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The department remained at the forefront of the Government's efforts to advance Australian interests in PNG. We gave a high priority to supporting the PNG Government's attempts to restructure the PNG defence forces. Despite continuing opposition and further unrest within the defence forces, we encouraged PNG authorities to persevere with this essential reform. We reached agreement with the PNG Government on the disbursement of a $20 million Australian package to support the restructuring program. By year's end some progress had been made but considerable further work will be required to entrench these reforms.
The department continued its high-level dialogue with PNG authorities, other donor governments and the international financial institutions on ways to support the wide-ranging political and economic reforms of (then) Prime Minister Sir Mekere Morauta. These efforts helped PNG to conclude, for the first time, IMF and World Bank structural adjustment programs and to take forward its privatisation program. Because PNG's medium-term economic outlook remains poor, we continued to advocate public sector reform, sound economic management and the early restoration of investor confidence. In high-level consultations and through the aid program, the department sought to focus Australia's assistance on law and order, good governance and the delivery of basic health, education and communications services.
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In response to heightened challenges from people smugglers, in October 2001 we helped to secure the PNG Government's agreement to establish an asylum seeker processing centre at the Lombrum naval base in Manus Province. Departmental officers supported the work of other Australian agencies at the facility. The agreement was revised in December 2001 to allow for the expansion and extension of the facility until October 2002. We continued to support the Government's efforts to conclude a memorandum of understanding with PNG to enhance bilateral cooperation on border security and illegal migration.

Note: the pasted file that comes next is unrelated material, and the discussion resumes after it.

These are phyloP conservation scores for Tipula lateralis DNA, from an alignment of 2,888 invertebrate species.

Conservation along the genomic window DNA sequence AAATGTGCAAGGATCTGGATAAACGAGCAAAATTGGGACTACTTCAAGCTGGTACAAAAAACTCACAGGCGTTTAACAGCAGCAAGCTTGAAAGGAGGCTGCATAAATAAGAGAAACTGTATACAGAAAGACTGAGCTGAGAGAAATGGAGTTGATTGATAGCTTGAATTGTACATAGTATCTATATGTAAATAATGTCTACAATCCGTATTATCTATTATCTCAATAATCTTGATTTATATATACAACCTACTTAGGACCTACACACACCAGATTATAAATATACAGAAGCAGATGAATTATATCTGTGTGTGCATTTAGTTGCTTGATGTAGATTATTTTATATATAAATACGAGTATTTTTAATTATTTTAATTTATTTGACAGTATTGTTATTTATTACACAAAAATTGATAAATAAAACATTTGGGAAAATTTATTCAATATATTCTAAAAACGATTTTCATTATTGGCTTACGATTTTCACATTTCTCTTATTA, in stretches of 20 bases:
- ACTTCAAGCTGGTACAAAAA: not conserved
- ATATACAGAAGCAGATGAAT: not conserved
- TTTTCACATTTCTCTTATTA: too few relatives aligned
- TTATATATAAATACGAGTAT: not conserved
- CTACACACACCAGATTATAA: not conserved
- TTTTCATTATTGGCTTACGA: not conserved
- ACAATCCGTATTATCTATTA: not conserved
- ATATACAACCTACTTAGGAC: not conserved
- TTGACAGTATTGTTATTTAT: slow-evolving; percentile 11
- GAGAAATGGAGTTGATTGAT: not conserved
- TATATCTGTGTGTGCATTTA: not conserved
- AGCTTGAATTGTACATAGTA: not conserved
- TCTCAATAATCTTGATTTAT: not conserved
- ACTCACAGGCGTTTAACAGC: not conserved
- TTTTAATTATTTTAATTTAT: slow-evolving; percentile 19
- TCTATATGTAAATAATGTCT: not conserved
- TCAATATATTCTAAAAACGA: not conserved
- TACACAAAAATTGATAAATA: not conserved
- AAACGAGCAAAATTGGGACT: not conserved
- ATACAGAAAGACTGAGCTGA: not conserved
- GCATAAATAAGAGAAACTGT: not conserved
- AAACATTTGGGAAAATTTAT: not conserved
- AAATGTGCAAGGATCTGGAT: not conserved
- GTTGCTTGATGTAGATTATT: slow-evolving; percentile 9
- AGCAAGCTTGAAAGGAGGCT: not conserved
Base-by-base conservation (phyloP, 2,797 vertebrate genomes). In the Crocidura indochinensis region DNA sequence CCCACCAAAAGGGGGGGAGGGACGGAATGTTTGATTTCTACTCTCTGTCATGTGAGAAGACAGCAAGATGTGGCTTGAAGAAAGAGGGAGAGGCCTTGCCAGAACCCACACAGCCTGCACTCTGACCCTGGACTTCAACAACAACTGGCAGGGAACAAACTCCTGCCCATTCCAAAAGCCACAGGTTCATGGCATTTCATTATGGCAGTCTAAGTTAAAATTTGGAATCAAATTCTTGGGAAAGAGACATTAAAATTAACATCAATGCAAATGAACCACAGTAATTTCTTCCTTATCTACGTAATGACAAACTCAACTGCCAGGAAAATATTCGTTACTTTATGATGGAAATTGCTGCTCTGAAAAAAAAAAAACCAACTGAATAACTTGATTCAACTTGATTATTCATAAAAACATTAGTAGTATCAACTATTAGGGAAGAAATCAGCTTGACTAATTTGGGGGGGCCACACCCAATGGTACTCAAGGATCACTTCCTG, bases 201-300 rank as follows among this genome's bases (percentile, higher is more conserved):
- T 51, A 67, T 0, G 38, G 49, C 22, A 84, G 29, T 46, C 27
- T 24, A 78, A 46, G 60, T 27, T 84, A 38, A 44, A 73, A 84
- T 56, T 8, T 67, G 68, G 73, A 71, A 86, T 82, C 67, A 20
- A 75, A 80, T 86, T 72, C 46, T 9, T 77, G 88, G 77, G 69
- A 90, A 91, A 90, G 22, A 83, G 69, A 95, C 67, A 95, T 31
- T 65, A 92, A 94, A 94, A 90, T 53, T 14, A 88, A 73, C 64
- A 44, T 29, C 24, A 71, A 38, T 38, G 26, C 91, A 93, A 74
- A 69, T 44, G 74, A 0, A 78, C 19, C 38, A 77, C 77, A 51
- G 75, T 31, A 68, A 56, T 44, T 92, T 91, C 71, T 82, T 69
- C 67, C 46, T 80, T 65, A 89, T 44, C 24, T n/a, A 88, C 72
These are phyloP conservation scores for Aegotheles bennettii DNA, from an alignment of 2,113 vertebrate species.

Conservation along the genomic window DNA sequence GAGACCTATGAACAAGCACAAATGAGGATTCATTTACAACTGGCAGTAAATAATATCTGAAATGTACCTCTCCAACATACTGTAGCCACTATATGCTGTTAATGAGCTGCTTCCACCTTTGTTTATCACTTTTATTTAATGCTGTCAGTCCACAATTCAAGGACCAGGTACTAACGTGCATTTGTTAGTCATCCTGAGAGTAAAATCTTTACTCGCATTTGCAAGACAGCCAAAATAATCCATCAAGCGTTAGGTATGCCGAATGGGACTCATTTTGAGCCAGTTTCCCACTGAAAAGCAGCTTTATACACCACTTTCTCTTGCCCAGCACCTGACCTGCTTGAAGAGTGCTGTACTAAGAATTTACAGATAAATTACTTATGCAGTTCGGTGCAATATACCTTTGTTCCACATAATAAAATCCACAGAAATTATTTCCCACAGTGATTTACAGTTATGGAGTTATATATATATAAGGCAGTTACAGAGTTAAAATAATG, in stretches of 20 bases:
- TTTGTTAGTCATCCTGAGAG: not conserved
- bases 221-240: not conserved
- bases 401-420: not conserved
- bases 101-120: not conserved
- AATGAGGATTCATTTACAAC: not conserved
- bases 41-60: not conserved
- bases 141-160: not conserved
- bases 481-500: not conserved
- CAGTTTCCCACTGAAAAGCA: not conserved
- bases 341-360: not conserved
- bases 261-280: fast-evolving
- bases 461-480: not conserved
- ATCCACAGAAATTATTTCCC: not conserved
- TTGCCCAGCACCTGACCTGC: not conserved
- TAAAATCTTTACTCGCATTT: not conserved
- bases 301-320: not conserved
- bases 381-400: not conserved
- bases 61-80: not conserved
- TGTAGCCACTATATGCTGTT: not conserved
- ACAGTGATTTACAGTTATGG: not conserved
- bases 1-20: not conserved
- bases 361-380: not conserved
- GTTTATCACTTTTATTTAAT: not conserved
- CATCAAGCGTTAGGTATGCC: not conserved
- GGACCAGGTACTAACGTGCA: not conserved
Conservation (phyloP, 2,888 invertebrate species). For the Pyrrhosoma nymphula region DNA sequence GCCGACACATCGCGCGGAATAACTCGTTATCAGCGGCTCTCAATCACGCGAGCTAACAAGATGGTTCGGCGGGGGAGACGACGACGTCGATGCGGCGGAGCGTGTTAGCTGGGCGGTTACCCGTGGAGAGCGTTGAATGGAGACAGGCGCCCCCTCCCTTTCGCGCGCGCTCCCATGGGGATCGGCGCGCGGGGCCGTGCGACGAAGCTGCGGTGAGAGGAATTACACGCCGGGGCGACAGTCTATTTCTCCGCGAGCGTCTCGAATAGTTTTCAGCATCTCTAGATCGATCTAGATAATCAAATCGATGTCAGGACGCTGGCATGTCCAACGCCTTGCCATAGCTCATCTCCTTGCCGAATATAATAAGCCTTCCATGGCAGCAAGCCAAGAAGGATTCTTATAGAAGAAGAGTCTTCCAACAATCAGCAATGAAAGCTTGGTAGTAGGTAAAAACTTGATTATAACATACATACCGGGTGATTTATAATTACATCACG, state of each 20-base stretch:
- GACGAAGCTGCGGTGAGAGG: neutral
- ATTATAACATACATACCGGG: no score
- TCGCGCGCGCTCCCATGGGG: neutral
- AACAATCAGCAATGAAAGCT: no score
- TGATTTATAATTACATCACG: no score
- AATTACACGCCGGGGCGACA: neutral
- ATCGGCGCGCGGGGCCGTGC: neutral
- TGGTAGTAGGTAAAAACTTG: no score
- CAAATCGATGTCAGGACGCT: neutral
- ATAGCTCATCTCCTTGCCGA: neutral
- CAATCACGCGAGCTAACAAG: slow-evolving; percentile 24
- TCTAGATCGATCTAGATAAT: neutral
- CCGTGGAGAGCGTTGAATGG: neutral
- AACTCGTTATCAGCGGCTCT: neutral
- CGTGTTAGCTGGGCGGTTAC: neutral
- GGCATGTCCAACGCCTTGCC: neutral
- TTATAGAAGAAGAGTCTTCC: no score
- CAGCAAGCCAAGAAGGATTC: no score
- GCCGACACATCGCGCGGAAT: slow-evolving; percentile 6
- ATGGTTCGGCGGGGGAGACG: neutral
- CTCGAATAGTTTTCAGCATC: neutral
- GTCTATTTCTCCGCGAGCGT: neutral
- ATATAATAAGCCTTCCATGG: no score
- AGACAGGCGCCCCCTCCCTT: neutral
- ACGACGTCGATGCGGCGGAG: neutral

The department, including through its prominent participation in the four-nation Peace Monitoring Group (PMG), remained very closely involved in efforts to conclude the Bougainville peace process. Several more important milestones were achieved during the year. In August 2001 a peace agreement paved the way for Bougainvillean autonomy, perhaps by mid 2003. In March 2002 the PNG Parliament passed crucial legislation giving effect to the agreement. Since early this year, ex-combatants have begun to hand in their guns, with over 1300 weapons in containers by 30 June 2002, but progress slowed as the year went on. Through the aid program we continued to contribute to reconstruction of the island and its economy. During the year, 40 departmental officers served as civilian monitors and four more served as Chief Negotiator for the group. The department helped to plan a further downsizing of the group from 195 to 75. We also contributed to the publication of a monograph by Mr Downer on the Bougainville issue.